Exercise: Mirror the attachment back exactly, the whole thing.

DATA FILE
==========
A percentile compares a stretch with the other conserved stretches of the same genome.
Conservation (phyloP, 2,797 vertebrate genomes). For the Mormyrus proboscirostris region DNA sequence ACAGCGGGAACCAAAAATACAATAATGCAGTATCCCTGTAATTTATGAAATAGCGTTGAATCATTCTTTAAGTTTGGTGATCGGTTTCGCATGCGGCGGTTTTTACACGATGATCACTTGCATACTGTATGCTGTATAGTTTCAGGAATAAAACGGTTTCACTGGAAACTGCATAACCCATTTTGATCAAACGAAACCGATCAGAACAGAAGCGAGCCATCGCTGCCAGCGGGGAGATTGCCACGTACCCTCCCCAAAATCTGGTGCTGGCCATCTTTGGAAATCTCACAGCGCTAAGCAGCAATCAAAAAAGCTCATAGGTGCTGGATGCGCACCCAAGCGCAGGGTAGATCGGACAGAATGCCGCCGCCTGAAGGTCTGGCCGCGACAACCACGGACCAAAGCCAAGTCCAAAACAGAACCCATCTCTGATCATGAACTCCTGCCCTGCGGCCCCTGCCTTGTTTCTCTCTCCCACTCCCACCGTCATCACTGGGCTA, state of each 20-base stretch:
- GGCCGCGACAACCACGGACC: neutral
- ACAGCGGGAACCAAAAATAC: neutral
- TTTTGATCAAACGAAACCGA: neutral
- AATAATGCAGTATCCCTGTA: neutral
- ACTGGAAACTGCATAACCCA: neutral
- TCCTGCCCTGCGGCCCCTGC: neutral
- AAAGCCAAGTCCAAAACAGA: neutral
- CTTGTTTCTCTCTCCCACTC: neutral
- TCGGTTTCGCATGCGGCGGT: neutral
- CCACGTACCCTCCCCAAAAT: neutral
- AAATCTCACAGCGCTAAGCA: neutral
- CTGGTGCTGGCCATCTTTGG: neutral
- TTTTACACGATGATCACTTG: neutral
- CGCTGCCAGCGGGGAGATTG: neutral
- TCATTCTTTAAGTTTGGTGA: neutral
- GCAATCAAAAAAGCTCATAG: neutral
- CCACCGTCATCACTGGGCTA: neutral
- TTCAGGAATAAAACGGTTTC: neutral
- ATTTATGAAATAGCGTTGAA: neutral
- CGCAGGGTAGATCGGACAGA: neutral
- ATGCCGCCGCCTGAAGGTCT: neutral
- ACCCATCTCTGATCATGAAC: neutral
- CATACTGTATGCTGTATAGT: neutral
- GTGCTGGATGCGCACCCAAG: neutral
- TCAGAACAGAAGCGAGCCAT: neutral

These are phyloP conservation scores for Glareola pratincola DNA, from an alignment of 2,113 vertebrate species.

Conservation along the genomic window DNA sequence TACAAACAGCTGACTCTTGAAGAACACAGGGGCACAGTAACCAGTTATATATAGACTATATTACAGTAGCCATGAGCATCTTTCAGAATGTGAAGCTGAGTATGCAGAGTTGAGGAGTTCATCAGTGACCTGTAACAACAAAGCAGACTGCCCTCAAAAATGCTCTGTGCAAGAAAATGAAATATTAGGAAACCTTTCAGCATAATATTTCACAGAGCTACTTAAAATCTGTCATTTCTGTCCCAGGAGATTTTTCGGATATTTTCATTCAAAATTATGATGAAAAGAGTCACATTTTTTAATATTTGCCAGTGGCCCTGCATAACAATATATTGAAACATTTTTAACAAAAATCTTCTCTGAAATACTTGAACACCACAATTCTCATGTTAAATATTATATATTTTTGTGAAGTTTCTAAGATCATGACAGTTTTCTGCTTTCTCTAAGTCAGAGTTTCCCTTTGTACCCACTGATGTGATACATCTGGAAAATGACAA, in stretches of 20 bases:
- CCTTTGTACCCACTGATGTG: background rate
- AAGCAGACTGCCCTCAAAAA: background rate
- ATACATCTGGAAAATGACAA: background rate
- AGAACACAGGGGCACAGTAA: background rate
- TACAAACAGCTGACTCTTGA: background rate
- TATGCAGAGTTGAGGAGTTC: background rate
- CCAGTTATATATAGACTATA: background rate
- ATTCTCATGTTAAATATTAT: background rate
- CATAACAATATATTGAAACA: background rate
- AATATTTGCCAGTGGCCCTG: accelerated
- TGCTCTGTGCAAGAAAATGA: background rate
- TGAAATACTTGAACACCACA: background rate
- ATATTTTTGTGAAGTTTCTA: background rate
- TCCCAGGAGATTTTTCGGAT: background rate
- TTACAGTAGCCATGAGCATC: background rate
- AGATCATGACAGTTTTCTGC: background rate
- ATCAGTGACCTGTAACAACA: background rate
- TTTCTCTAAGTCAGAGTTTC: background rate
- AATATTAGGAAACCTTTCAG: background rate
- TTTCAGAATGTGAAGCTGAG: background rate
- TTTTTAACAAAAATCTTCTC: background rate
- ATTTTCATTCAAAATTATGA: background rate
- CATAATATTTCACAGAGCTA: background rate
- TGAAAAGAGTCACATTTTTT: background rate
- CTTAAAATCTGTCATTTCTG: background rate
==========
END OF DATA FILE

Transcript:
A percentile compares a stretch with the other conserved stretches of the same genome.
Conservation (phyloP, 2,797 vertebrate genomes). For the Mormyrus proboscirostris region DNA sequence ACAGCGGGAACCAAAAATACAATAATGCAGTATCCCTGTAATTTATGAAATAGCGTTGAATCATTCTTTAAGTTTGGTGATCGGTTTCGCATGCGGCGGTTTTTACACGATGATCACTTGCATACTGTATGCTGTATAGTTTCAGGAATAAAACGGTTTCACTGGAAACTGCATAACCCATTTTGATCAAACGAAACCGATCAGAACAGAAGCGAGCCATCGCTGCCAGCGGGGAGATTGCCACGTACCCTCCCCAAAATCTGGTGCTGGCCATCTTTGGAAATCTCACAGCGCTAAGCAGCAATCAAAAAAGCTCATAGGTGCTGGATGCGCACCCAAGCGCAGGGTAGATCGGACAGAATGCCGCCGCCTGAAGGTCTGGCCGCGACAACCACGGACCAAAGCCAAGTCCAAAACAGAACCCATCTCTGATCATGAACTCCTGCCCTGCGGCCCCTGCCTTGTTTCTCTCTCCCACTCCCACCGTCATCACTGGGCTA, state of each 20-base stretch:
- GGCCGCGACAACCACGGACC: neutral
- ACAGCGGGAACCAAAAATAC: neutral
- TTTTGATCAAACGAAACCGA: neutral
- AATAATGCAGTATCCCTGTA: neutral
- ACTGGAAACTGCATAACCCA: neutral
- TCCTGCCCTGCGGCCCCTGC: neutral
- AAAGCCAAGTCCAAAACAGA: neutral
- CTTGTTTCTCTCTCCCACTC: neutral
- TCGGTTTCGCATGCGGCGGT: neutral
- CCACGTACCCTCCCCAAAAT: neutral
- AAATCTCACAGCGCTAAGCA: neutral
- CTGGTGCTGGCCATCTTTGG: neutral
- TTTTACACGATGATCACTTG: neutral
- CGCTGCCAGCGGGGAGATTG: neutral
- TCATTCTTTAAGTTTGGTGA: neutral
- GCAATCAAAAAAGCTCATAG: neutral
- CCACCGTCATCACTGGGCTA: neutral
- TTCAGGAATAAAACGGTTTC: neutral
- ATTTATGAAATAGCGTTGAA: neutral
- CGCAGGGTAGATCGGACAGA: neutral
- ATGCCGCCGCCTGAAGGTCT: neutral
- ACCCATCTCTGATCATGAAC: neutral
- CATACTGTATGCTGTATAGT: neutral
- GTGCTGGATGCGCACCCAAG: neutral
- TCAGAACAGAAGCGAGCCAT: neutral

These are phyloP conservation scores for Glareola pratincola DNA, from an alignment of 2,113 vertebrate species.

Conservation along the genomic window DNA sequence TACAAACAGCTGACTCTTGAAGAACACAGGGGCACAGTAACCAGTTATATATAGACTATATTACAGTAGCCATGAGCATCTTTCAGAATGTGAAGCTGAGTATGCAGAGTTGAGGAGTTCATCAGTGACCTGTAACAACAAAGCAGACTGCCCTCAAAAATGCTCTGTGCAAGAAAATGAAATATTAGGAAACCTTTCAGCATAATATTTCACAGAGCTACTTAAAATCTGTCATTTCTGTCCCAGGAGATTTTTCGGATATTTTCATTCAAAATTATGATGAAAAGAGTCACATTTTTTAATATTTGCCAGTGGCCCTGCATAACAATATATTGAAACATTTTTAACAAAAATCTTCTCTGAAATACTTGAACACCACAATTCTCATGTTAAATATTATATATTTTTGTGAAGTTTCTAAGATCATGACAGTTTTCTGCTTTCTCTAAGTCAGAGTTTCCCTTTGTACCCACTGATGTGATACATCTGGAAAATGACAA, in stretches of 20 bases:
- CCTTTGTACCCACTGATGTG: background rate
- AAGCAGACTGCCCTCAAAAA: background rate
- ATACATCTGGAAAATGACAA: background rate
- AGAACACAGGGGCACAGTAA: background rate
- TACAAACAGCTGACTCTTGA: background rate
- TATGCAGAGTTGAGGAGTTC: background rate
- CCAGTTATATATAGACTATA: background rate
- ATTCTCATGTTAAATATTAT: background rate
- CATAACAATATATTGAAACA: background rate
- AATATTTGCCAGTGGCCCTG: accelerated
- TGCTCTGTGCAAGAAAATGA: background rate
- TGAAATACTTGAACACCACA: background rate
- ATATTTTTGTGAAGTTTCTA: background rate
- TCCCAGGAGATTTTTCGGAT: background rate
- TTACAGTAGCCATGAGCATC: background rate
- AGATCATGACAGTTTTCTGC: background rate
- ATCAGTGACCTGTAACAACA: background rate
- TTTCTCTAAGTCAGAGTTTC: background rate
- AATATTAGGAAACCTTTCAG: background rate
- TTTCAGAATGTGAAGCTGAG: background rate
- TTTTTAACAAAAATCTTCTC: background rate
- ATTTTCATTCAAAATTATGA: background rate
- CATAATATTTCACAGAGCTA: background rate
- TGAAAAGAGTCACATTTTTT: background rate
- CTTAAAATCTGTCATTTCTG: background rate